Business & Economy

Thursday, 16 April 2009 15:24

How Credit Worthy are You?

 
{pp}Since 2001, we’ve seen a huge increase in the desire for “bad” credit. This is credit that feeds consumerism and the need for immediate gratification. Methods used in curbing this indulgence have had an adverse effect on the availability of “good” credit (credit used to build assets). Those wanting to take advantage of the current market opportunities, are finding it difficult to qualify for credit, as credit providers are being selective as to how they part with their limited funds available. So how do you ensure that you are first in line when it comes to credit extension?

1) Reduce Unnecessary Facilities

All credit limits granted, whether used or not, are taken into account when evaluating your affordability.  Hence if you have an overdraft facility that you are not utilizing or a credit card limit of R60 000, where you only need R10 000, reduce this accordingly.

2)  Have Some Form of Credit Facility

It is very difficult for banks to assess your credit management if you don’t already have an existing credit facility.   Having no credit facilities will reduce your credit scoring.

3)  Pay Your Accounts on Time, Every Time

If your account is due on the 30th of the month, but you are in the habit of only paying 10 days later, you will be listed as a bad payer.  If one month you pay a double instalment and the next month you don’t pay your account, you will be listed.  Always pay an instalment on your account, on time, to avoid being listed as a bad payer and possibly even having your credit scoring reduced.

4)  Avoid Bounced Cheques / Debit Orders

If your cheques or debit orders are returned due to insufficient funds, your credit scoring at that particular bank will be adversely affected, even if you sort out the problem the very next day.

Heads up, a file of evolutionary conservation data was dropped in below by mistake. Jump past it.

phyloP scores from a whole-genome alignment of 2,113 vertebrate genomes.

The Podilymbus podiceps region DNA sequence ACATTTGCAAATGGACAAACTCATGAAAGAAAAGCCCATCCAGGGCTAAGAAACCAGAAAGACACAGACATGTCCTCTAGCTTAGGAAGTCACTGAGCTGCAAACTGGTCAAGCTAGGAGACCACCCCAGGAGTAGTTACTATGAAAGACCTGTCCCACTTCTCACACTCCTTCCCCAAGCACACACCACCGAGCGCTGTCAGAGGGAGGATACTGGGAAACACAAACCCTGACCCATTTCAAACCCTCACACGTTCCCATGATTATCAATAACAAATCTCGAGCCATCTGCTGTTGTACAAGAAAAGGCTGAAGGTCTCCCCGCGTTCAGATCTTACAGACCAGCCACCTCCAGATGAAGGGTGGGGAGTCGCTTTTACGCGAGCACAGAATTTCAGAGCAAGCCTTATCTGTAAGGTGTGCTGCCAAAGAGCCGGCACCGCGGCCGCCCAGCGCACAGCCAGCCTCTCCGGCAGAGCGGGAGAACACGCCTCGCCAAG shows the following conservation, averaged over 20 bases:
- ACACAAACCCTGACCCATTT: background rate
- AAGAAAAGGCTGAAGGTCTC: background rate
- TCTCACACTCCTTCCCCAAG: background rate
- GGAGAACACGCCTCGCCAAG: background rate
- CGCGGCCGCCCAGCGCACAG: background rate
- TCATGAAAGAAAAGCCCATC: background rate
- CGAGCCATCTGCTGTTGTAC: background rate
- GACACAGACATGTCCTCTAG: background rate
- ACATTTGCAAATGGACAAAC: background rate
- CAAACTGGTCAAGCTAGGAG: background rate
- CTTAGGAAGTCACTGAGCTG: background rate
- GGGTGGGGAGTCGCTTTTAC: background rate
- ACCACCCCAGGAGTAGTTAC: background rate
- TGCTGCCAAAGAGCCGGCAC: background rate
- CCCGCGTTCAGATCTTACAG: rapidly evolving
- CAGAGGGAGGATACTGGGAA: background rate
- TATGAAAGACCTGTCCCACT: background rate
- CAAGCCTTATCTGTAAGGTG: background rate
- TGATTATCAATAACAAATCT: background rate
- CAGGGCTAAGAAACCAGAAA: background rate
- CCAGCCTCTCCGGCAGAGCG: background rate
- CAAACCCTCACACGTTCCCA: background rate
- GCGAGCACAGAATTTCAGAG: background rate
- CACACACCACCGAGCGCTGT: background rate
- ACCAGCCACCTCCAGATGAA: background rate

When applying for credit at another financial institution, they will request 3 to 6 months bank statements and possibly even a “code” from your banker.  If at the time your unpaid items are still evident, they bank may refuse to grant you credit.

5)  Check your Credit Record

Contact the various credit bureaus and make sure that you have not been inadvertently listed.  You are entitled to a free report once a year.  Immediately dispute any adverse record you don’t agree with or sort out any outstanding listing.  This information is available to all banks and they will not grant any form of credit extension if you currently have unresolved debt issues.

  • TransUnion ITC
    Call Centre:  0861 482 482
  • Experian S.A.
    Call Centre:  0861 105 665
  • Xpert Decisions Systems (XDS)
    Telephone:  011 645 9100
  • Compuscan Information Technologies
    Call Centre:  0861 514 131
  • Credit Information Ombuds
    Call Centre:  0861OMBUDS (0861 662 837)

6)  Be Proactive

If you suspect that you will be entering difficult times in future, make plans to release equity on your assets, obtain additional finance and reduce existing expenditure.  Make hay while the sun shines, because once you are in trouble, it will be very difficult to convince anybody that you are worthy of credit.

7)  Have Updated Financials

I’m always very surprised at how many self-employed entrepreneurs don’t have updated financial statements and management accounts.  How do you manage your business?  Without management accounts, you are sending out a clear message that you are not on top of the financial aspects of your business.  How do you propose convincing anybody that your business can continue sustaining itself and provide you with future income?  Financial statements and management accounts are the foundation for successful business management.  They reflect the history of your business, your income and expenditure and the flow of funds, and without them it is almost impossible to assess your credit worthiness.

8)  Avoid Trading in Cash

If you run a cash business, deposit your cash into your bank account.  Even if you have accurate financials, but the bank is unable to verify your turnover through your bank account, they may refuse to grant you credit.  One can always argue that you are avoiding depositing cash to reduce the bank charges on cash deposits, but then the bank will require your latest tax assessment.

One is always eager to blame circumstances and the current market conditions for the position we find ourselves in.  Without sounding insensitive, 80% of all declines are due to applicants not taking responsibility for their credit worthiness.  In the past, credit was easily available, unfortunately to the detriment of a healthy fiscal environment.  Credit is still available, but it is up to you to prove credibility.

Contact information:
Property Factor CC
0861 106 306
This email address is being protected from spambots. You need JavaScript enabled to view it.
www.propertyfactor.co.za

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